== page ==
The University of Nebraska–Lincoln’s Conservation and Survey Division is working with a national team of researchers to determine whether portions of Nebraska and Kansas may be suitable for permanently and safely storing commercial-scale volumes of carbon dioxide in rock layers deep underground.
The long-term goal of the Integrated Midcontinent Stacked Carbon Storage Hub project is to create an infrastructure in the central United States that collects carbon dioxide from facilities generating high emissions and delivers it to many possible storage locations.
The work, led by Battelle, an independent research and development organization based in Columbus, Ohio, is part of a two-year, $13 million award from the U.S. Department of Energy for its Carbon Storage Assurance Facility Enterprise, or CarbonSAFE, initiative. The initiative is meant to demonstrate that secure geologic storage of carbon dioxide captured from high-emission sources is commercially possible by 2025.
The Nebraska-Kansas project was the only one selected for a CarbonSAFE Phase II award that focuses on a regional hub storage solution. Other award winners address carbon capture from single facilities.
“One of the main reasons Nebraska is part of this study is because we are a major producer of ethanol,” said Dana Divine, Conservation and Survey Division hydrogeologist who is partnering with state geologist Matt Joeckel on the project.
Currently, carbon capture from ethanol plants is the most economical option because the emissions are relatively pure compared to other sources, such as coal-fired power stations.
“Ideally, many ethanol plants in Nebraska would contribute to this network,” Divine said. “After carbon-capture technologies advance enough to make capture from coal-fired power plants economical, those facilities could be added to the network.”
Research assessing the capture, utilization and storage of carbon dioxide has risen to the fore due to the recent expansion and reform in 2018 of a key tax credit, called 45Q, that incentivized carbon capture.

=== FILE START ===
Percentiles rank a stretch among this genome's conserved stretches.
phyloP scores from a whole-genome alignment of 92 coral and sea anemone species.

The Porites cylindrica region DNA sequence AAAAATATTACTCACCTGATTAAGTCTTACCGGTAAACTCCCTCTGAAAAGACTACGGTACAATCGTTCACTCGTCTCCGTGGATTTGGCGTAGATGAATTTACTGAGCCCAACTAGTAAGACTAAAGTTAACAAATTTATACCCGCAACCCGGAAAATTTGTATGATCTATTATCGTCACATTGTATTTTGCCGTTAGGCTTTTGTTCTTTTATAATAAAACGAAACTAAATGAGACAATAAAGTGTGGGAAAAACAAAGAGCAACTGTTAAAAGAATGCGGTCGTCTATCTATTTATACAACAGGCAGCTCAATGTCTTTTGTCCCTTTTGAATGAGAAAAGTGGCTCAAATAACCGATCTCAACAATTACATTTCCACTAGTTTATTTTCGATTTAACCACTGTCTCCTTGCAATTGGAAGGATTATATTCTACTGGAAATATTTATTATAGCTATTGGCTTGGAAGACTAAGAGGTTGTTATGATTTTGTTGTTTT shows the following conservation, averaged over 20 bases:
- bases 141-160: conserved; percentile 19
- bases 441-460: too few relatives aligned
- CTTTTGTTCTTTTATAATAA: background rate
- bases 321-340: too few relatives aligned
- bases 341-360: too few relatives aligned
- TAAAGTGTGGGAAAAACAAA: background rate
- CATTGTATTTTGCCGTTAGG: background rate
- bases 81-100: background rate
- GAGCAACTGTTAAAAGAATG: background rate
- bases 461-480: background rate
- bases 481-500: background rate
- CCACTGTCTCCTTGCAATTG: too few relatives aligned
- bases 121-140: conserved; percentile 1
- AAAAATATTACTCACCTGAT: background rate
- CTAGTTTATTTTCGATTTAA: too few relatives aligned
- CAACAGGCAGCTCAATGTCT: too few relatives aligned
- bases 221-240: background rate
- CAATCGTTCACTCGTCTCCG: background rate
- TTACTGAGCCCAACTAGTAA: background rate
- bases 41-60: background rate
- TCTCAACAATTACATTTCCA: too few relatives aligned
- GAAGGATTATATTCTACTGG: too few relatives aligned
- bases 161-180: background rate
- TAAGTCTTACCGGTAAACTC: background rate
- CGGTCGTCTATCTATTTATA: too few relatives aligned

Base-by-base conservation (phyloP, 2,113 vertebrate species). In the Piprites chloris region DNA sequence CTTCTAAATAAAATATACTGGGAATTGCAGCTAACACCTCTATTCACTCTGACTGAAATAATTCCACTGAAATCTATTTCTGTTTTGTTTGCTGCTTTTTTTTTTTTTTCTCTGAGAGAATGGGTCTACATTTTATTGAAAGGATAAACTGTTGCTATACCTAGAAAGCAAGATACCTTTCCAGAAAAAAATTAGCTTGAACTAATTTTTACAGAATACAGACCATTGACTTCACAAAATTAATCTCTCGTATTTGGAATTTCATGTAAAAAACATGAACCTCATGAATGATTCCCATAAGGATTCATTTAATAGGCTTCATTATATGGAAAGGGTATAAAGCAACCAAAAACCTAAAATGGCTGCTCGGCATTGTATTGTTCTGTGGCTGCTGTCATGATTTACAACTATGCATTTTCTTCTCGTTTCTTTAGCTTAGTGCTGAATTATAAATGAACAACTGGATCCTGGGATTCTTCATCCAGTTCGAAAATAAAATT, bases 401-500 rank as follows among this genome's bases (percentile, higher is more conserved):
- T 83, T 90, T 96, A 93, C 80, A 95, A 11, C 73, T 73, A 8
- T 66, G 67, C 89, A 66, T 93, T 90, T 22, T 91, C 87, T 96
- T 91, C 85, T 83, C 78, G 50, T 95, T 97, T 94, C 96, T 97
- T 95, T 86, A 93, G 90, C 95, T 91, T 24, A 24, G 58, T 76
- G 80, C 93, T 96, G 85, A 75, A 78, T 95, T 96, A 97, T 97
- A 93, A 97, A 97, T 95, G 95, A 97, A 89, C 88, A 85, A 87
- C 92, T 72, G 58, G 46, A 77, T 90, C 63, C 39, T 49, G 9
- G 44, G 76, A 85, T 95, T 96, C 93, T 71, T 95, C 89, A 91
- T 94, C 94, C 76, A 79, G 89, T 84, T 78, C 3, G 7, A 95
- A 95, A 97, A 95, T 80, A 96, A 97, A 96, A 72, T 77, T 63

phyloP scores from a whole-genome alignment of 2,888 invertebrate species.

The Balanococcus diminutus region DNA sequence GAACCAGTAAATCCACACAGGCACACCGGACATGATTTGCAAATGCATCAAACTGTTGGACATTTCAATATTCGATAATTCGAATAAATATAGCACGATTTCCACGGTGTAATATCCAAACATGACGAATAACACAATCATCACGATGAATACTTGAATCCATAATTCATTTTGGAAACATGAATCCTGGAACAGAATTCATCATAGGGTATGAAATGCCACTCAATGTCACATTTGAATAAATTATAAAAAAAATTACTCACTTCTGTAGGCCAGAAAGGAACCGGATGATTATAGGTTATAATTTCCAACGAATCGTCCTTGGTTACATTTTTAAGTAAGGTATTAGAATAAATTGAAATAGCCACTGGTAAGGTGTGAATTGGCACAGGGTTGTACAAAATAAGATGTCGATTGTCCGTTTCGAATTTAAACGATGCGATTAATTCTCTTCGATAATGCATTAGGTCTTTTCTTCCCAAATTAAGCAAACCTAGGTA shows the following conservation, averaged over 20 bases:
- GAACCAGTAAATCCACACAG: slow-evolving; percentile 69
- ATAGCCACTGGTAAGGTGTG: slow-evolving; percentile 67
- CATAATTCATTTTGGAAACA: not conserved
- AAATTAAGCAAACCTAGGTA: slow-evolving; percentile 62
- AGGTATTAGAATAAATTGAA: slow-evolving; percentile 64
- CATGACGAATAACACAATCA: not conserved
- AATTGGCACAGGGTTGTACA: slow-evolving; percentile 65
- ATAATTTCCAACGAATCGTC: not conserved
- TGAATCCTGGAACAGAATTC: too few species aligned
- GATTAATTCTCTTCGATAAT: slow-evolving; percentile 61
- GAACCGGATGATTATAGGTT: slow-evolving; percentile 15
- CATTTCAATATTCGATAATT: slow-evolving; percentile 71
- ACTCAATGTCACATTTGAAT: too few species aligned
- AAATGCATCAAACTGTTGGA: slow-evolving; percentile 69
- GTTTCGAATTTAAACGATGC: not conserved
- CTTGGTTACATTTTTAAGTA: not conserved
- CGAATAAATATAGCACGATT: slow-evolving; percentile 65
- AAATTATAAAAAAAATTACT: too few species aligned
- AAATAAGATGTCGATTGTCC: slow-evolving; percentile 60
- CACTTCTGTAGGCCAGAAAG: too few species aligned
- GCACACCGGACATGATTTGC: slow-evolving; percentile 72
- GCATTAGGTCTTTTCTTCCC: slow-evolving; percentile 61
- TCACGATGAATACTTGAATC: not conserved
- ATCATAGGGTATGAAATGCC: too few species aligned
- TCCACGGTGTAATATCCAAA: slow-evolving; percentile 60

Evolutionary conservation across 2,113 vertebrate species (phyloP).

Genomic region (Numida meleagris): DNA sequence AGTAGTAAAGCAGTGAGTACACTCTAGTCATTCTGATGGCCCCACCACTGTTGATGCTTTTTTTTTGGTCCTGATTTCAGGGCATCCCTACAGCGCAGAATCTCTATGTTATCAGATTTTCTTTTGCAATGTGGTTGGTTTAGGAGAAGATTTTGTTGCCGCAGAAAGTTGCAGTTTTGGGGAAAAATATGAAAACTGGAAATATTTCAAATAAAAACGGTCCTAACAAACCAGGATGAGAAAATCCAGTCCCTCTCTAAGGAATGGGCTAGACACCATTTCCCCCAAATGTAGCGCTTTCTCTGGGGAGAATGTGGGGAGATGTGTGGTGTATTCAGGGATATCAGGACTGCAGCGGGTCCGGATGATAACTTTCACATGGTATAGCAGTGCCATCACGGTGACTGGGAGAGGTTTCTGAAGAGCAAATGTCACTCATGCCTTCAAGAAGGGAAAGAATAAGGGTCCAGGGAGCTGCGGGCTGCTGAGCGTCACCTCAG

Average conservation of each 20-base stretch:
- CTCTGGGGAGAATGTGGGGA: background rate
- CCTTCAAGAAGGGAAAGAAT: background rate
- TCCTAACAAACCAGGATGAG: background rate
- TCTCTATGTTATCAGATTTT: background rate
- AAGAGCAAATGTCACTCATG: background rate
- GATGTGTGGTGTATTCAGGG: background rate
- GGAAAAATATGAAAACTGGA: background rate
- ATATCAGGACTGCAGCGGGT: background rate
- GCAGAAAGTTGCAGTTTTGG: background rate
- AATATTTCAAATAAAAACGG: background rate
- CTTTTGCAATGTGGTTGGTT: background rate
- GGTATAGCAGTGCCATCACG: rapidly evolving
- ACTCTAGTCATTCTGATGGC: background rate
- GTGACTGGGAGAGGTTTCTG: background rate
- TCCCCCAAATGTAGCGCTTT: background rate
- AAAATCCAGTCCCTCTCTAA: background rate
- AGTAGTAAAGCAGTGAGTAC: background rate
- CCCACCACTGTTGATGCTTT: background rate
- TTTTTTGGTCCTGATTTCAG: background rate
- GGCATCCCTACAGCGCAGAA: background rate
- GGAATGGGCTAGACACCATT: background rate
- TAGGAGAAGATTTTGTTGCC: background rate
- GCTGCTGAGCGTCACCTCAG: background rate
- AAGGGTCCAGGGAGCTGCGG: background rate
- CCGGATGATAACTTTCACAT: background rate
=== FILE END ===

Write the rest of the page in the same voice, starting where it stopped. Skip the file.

“Right now the tax credit alone may not be enough to fund construction of infrastructure to store carbon dioxide in saline formations,” said Andrew Duguid, senior research scientist at Battelle. “However, storage associated with CO2-enhanced oil recovery in old oil fields improves the economic picture by providing a commercial market for CO2.”
Duguid said carbon dioxide reduces the viscosity of oil trapped in the geologic formation, leading to increased oil production and increased storage.
“Although it may seem counterintuitive from a carbon-balance perspective to produce oil while storing carbon dioxide,” he said, “studies indicate that each ton of carbon dioxide injected for enhanced oil recovery results in a net abatement of at least 0.6 tons of CO2.”
Given the economics, the carbon dioxide in the regional hub likely would be stored in both oil- and non-oil-producing geologic formations.
In southwestern Nebraska and southwestern Kansas, the Conservation and Survey Division is examining whether two oil-field sites might be favorable for the storage of carbon dioxide. The researchers are studying the makeup of geologic units — about a half-mile to a mile below ground ― that contain very salty water; those units are completely separated from the much shallower groundwater used for drinking and irrigation.
“Our highest priority is protecting the groundwater that Nebraskans use, and that’s why we chose to be involved in this project,” Joeckel said. “By providing sound geologic and hydrogeologic data and analyses when major initiatives — such as this one — arise, CSD is fulfilling its mission to the state.”
The feasibility phase of the project is expected to be completed by the end of 2020, when the Conservation and Survey Division delivers its recommendations.